Patricia Bray’s Chronicles of Josan caught me by surprise – I didn’t think it would be good enough to catch my attention, let alone drive me to wait eagerly for each installation.
The first installation The First Betrayal impressed me with its well-drawn characters, and how it kept me surprised as you just don’t know who’s good or who’s bad.
The series is about a monk who finds out that he’s in the body of a prince, and how he’s forced to live with the mind of another. Worse, he has to contend with the prince’s many enemies as they plot to kill him.
With a lot of fantasy books, you almost know straight away who’s the hero and who’s the villain. Some authors do not even bother to give their villains shades of grey to make their allegience more dubious, but not so with Patricia Bray.
One of the villains, as I found out in the first book, was someone I thought would be Josan’s love interest. Instead, she proved to be one of his most formidable enemies.
But Lady Ysobel is no heartless witch. Ruthless and terribly ambitious, yex, but possessing of enough heart to be likeable. That’s pretty difficult to pull off for an author.
Sea Change, the second book, took an amazing plot turn at the beggining, getting rid of a character that I thought would last till the very end. It was also more violent than I thought, with a rape and torture scene that may send weaker stomachs churning.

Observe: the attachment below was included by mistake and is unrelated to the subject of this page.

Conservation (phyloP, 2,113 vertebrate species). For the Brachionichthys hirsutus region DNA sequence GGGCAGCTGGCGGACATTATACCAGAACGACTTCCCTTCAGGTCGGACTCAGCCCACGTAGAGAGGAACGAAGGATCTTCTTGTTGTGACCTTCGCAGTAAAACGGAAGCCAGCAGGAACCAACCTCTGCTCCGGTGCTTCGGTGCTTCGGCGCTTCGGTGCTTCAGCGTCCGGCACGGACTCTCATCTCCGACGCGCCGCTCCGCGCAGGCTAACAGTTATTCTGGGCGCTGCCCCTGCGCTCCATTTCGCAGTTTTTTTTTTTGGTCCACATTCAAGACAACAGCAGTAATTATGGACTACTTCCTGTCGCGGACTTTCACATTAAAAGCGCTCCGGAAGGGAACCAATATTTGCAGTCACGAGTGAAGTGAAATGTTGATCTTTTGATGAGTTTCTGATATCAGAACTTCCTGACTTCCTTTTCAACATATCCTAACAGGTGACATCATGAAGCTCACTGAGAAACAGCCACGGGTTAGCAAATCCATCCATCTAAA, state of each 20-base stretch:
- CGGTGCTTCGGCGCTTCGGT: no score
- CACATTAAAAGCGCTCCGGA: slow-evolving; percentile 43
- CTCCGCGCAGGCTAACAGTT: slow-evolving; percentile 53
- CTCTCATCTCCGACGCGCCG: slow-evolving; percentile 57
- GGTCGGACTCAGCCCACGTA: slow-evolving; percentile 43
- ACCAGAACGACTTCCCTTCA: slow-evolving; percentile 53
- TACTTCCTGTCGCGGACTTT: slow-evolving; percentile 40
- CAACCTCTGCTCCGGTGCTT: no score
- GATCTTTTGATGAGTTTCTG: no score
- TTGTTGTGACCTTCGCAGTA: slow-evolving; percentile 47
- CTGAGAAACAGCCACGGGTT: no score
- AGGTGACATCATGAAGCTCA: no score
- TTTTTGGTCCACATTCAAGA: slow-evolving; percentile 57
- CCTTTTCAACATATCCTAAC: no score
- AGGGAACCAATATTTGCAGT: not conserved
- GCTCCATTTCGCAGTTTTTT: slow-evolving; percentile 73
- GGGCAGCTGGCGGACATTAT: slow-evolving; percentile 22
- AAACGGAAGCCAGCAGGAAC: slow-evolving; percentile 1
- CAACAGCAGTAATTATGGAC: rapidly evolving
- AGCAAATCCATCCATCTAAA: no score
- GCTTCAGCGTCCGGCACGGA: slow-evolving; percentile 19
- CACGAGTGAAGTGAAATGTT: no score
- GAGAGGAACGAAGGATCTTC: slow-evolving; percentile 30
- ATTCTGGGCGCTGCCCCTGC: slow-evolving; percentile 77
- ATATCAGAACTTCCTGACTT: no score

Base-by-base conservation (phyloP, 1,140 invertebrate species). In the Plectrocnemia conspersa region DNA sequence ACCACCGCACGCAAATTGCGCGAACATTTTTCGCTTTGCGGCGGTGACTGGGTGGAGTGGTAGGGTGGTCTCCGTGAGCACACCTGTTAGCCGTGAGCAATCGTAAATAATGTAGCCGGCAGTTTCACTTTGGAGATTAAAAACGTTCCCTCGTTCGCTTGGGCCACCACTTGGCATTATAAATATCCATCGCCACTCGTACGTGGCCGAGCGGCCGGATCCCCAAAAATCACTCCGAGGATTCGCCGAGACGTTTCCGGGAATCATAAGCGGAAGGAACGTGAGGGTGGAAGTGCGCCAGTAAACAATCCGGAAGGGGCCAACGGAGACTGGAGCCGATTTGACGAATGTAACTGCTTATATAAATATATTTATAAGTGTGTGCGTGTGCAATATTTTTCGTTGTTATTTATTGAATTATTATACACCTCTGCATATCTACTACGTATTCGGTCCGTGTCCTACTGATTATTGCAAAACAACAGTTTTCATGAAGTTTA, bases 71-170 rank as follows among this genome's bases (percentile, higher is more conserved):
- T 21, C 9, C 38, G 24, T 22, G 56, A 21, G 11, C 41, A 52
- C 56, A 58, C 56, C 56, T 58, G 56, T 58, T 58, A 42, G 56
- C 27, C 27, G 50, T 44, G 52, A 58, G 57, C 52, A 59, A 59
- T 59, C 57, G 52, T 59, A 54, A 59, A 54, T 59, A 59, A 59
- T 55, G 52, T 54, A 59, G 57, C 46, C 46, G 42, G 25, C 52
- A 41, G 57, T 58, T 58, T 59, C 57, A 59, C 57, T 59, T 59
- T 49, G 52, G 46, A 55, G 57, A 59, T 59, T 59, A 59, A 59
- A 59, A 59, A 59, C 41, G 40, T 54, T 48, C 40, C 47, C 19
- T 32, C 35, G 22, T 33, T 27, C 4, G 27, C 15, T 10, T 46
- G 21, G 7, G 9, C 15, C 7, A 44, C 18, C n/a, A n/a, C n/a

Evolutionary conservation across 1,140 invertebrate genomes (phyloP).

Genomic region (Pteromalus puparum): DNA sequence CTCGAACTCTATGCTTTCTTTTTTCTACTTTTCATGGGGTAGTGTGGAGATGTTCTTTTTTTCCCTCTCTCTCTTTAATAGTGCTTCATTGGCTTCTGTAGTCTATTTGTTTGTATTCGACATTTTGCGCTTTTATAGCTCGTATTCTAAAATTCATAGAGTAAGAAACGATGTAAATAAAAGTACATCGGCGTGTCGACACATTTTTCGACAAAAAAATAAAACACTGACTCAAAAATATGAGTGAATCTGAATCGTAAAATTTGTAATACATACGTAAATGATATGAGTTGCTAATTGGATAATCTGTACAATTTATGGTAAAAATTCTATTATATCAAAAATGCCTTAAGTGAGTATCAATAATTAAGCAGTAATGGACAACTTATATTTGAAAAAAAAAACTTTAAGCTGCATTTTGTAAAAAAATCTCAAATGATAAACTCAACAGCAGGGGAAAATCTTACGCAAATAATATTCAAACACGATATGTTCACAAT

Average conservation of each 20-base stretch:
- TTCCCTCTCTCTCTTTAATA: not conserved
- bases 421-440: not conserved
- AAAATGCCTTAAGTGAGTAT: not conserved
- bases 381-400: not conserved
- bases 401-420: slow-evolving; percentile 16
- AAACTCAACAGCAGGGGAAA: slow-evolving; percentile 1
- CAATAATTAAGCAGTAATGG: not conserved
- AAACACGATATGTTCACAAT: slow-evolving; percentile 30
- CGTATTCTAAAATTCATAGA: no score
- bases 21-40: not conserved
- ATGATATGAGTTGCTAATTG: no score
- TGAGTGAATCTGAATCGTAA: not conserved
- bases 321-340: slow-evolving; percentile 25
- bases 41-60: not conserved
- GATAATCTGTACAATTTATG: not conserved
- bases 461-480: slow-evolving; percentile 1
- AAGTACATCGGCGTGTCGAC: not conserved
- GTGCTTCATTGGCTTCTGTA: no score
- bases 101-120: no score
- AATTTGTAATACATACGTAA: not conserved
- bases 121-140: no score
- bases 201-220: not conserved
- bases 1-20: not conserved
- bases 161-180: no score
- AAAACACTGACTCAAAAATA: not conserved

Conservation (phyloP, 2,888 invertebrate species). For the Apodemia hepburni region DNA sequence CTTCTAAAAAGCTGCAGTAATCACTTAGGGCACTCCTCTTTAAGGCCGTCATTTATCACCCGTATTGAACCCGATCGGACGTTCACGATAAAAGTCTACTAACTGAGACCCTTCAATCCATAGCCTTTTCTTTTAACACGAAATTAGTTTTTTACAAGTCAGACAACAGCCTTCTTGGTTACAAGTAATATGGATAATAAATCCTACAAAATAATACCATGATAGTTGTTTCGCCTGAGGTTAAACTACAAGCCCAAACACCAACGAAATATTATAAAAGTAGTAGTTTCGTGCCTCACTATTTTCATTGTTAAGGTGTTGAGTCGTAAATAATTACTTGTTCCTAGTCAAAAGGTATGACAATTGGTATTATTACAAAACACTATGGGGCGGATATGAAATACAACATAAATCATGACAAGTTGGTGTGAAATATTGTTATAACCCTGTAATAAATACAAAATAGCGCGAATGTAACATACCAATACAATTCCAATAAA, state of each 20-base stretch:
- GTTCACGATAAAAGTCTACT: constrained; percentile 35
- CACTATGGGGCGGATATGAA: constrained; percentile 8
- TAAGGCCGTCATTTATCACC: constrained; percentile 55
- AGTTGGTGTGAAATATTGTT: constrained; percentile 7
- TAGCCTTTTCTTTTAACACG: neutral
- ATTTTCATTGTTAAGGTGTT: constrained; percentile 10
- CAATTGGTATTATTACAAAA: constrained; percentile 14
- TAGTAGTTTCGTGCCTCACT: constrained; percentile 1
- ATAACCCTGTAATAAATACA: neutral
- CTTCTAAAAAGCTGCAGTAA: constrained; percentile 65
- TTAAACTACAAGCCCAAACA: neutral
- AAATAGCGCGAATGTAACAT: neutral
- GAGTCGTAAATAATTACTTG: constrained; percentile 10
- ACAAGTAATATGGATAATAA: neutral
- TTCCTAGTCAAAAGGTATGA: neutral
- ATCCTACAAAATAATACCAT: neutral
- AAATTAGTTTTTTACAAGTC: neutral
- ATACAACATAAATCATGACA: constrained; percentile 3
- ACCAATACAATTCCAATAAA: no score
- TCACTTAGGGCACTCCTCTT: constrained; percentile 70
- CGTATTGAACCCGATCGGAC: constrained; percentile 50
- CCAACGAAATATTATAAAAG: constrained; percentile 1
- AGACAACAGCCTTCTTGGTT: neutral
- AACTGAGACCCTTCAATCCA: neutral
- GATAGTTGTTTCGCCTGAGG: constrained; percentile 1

In The Final Sacrifice, Josan, now emperor of an empire that tried to murder him in the first two books has to find a cure for his deadly predicament: His body, or rather, the body of the real owner, Prince Lucius, is dying. The two souls trapped in the body has to find a way to seperate, but being an emperor has its drawbacks. There’s the safety of the nation to think about, for one.
Despite Bray’s excellent characters and careful plotting, I can’t help but feel that the Chronicles of Josan could have been better. The world could’ve been better fleshed out and more details could’ve been given to the plot to enrich it further.
In The Final Sacrifice, although riveting, I felt that Bray glossed over the plot points too quickly and too simply. I couldn’t figure out, for one, how Josan was tracked down by his people, for one.
Apparently, this is the final book of the series, but I felt that Josan’s story could go on chugging a couple of more books more. (Or at least, one nice, thick volume. I kinda hate all these Vol.1,Vol.2 business). Well, hopefully Bray will read this post and know that I want a sequel, please!